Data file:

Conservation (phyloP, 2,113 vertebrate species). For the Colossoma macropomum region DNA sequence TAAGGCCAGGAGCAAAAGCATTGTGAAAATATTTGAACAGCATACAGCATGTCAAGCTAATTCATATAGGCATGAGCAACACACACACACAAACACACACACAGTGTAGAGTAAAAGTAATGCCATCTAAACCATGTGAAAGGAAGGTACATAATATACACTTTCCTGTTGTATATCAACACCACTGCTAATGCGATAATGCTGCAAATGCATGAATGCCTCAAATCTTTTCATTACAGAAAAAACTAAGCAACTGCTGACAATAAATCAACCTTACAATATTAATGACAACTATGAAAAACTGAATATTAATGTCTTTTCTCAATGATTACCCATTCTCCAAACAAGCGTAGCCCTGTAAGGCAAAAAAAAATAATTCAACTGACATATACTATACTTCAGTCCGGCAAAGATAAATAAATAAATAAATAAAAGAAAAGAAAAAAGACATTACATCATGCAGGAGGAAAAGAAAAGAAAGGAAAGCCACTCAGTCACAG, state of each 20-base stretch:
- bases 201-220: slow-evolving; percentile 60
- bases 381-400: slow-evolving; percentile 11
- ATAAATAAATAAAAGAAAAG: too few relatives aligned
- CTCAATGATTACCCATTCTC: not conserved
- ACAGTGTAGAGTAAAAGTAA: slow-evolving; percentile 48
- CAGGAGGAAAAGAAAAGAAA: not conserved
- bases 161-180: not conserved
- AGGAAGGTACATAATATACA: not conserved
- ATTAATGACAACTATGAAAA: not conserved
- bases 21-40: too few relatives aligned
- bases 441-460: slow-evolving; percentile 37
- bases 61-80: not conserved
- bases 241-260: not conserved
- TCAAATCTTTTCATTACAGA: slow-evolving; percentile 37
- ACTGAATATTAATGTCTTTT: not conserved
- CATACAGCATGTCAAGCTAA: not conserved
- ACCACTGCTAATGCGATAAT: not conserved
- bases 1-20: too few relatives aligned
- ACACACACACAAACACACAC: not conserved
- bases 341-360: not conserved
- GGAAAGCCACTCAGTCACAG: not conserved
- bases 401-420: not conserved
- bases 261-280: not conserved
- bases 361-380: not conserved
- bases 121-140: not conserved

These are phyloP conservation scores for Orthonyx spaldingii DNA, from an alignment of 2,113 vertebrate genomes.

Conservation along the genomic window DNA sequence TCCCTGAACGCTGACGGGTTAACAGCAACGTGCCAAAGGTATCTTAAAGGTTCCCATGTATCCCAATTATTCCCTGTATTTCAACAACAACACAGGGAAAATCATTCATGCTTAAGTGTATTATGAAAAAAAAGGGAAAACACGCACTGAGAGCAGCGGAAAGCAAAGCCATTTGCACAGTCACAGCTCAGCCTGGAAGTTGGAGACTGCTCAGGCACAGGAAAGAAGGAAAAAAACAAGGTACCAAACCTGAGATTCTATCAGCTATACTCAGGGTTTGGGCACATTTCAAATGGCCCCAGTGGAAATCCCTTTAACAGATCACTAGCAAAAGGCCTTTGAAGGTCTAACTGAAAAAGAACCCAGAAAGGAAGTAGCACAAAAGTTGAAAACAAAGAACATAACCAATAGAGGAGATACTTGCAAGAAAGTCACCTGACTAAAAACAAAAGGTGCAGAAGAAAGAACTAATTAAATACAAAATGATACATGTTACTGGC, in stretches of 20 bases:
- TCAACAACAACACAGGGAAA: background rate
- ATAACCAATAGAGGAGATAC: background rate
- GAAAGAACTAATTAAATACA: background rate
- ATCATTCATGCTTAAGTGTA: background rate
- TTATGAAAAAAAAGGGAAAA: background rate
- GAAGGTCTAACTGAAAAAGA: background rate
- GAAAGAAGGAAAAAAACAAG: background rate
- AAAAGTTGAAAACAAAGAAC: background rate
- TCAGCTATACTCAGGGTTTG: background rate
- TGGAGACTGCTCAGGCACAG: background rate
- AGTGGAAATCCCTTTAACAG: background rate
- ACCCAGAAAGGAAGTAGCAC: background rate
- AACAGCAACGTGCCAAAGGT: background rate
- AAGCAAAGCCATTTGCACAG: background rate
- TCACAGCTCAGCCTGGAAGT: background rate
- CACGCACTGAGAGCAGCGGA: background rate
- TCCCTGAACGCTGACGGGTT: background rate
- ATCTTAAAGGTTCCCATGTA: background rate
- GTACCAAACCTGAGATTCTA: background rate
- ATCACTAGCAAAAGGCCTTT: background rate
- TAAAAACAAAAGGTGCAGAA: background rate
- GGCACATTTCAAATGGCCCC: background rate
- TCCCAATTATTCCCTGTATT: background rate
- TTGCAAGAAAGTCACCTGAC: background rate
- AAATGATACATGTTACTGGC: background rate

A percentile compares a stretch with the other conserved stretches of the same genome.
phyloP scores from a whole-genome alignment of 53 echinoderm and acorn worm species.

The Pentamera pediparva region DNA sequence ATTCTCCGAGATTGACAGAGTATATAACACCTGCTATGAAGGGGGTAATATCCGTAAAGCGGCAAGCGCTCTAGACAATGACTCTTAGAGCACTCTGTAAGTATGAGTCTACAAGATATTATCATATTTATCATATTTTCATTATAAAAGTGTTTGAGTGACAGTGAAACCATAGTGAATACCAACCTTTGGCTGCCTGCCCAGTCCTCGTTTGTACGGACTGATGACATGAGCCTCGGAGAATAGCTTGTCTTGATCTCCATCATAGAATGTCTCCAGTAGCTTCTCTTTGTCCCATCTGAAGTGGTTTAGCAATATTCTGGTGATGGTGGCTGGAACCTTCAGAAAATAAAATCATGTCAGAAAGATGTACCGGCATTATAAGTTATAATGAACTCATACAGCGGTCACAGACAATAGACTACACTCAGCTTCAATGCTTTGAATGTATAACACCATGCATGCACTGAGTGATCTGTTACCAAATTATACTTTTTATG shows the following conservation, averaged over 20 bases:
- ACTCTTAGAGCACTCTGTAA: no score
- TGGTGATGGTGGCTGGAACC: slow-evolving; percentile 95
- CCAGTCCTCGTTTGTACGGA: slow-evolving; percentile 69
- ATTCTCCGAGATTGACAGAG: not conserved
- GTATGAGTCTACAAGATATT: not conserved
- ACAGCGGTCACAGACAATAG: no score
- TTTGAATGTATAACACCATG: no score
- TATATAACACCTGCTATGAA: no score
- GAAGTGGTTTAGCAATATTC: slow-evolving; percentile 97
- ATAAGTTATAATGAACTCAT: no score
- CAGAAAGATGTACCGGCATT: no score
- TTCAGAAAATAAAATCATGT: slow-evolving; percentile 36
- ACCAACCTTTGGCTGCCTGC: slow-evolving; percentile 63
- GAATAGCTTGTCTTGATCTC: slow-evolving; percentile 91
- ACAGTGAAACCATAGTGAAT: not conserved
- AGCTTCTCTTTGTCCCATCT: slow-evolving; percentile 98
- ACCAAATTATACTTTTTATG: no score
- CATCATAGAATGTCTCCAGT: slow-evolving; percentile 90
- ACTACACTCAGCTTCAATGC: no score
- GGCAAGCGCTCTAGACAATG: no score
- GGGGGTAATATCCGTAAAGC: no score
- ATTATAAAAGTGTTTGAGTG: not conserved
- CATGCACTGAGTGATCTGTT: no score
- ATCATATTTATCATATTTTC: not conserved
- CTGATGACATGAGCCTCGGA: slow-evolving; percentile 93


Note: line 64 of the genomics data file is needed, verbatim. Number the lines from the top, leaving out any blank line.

- TATATAACACCTGCTATGAA: no score